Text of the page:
Pile of Shame time: I have never watched The Shining all the way through.
(I’ll wait a moment so those of you who know me can gasp dramatically. Perhaps faint a little for good measure.)
Oh, I’ve seen clips. I’ve seen parodies of it. I’m well aware of the basic outlines of its plot and of its most famous scenes. I’ve more or less watched it without really watching it…
But I’ve never sat down to actually watch it from beginning to end.
Eventually I expect I will remedy that, just so I can cross it off the list. But for some reason, the other day I was browsing my library app and it recommended the original novel to me.
Why not? I thought. What the hell.
And so last night I started reading.
I’ve always had sort of mixed results with Stephen King; I respect his position in the horror canon, but he’s never really clicked for me in long-form writing. I’m not sure what it is that puts me off, exactly. Perhaps it’s passages like the one in the first few chapters where the caretaker, showing Jack around the Basement Of Ominous Pipes And Conspicuously Mouldering Paperwork (with possibly Chekhov’s Furnace; we’ll see), delivers a spectacularly misogynistic little anecdote about an older woman who came to the Overlook Hotel. She brought a boy-toy, you see. And drank a lot. And it didn’t end well for anyone, from the sound of it.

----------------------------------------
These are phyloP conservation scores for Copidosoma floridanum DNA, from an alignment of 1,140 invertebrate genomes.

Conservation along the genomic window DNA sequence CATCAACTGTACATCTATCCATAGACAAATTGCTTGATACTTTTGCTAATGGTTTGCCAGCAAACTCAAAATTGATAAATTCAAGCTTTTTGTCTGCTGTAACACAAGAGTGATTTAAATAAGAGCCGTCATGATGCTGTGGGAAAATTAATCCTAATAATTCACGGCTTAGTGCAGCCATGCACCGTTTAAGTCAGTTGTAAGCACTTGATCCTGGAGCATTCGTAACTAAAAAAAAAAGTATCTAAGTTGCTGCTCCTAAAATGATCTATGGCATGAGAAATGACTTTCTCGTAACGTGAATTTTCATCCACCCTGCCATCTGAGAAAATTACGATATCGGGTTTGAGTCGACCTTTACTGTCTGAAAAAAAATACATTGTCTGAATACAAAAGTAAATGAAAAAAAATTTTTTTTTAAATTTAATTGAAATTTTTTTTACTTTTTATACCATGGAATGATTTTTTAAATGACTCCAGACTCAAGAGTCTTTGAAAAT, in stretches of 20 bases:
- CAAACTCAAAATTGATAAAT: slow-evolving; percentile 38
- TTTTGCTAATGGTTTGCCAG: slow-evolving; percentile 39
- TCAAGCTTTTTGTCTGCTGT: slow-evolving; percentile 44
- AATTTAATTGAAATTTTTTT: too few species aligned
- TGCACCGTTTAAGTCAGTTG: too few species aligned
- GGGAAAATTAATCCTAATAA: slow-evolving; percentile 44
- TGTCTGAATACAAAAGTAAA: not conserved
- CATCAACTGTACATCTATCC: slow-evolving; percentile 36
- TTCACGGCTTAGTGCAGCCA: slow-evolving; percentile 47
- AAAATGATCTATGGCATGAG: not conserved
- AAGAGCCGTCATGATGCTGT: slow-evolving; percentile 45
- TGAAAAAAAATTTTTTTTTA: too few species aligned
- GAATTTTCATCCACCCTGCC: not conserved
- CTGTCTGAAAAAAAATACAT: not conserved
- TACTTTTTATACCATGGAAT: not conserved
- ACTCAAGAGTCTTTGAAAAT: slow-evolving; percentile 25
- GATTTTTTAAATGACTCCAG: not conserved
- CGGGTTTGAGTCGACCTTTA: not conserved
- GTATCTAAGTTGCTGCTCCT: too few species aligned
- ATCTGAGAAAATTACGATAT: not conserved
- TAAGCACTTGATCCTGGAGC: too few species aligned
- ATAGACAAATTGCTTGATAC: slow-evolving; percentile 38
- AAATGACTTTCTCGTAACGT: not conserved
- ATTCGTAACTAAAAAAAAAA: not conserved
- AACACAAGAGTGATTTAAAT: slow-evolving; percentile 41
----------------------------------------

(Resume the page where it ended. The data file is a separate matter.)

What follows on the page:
I am not certain whether King wants me to feel visceral disgust toward the woman, the caretaker delivering the speech, or both; for now, I grimace and continue reading.
It is remarkable how very 70s the book is, immediately. Just a few pages in there’s a reference to English Leather, which I only have the dimmest memory of vaguely seeing an ad for somewhere once upon a time. (That specific ad pre-dates me, as does the book. But I am gratified not to be the only person who looked up that commercial because they saw it flit through Jack’s mind and wanted to make sure they weren’t imagining this was a cologne brand or something.) There’s a reference to Uncle Wiggily, which I think my grandparents had an extremely antique copy of, and which seriously makes me wonder why Jack’s mind went to that game rather than, I don’t know, Battleship.
And then of course there’s the obvious things: A radio with a list of frequencies to tune to instead of cell phones (but oh the glorious lack of need to justify why someone’s phone isn’t working, am I right, writers?) The…paper-ness of everything; filing cabinets and inboxes and outboxes that were actual boxes and little personalized notepads you kept in your pocket, with an actual pen.
I’m not quite sure how I feel about it yet. I guess we’ll see.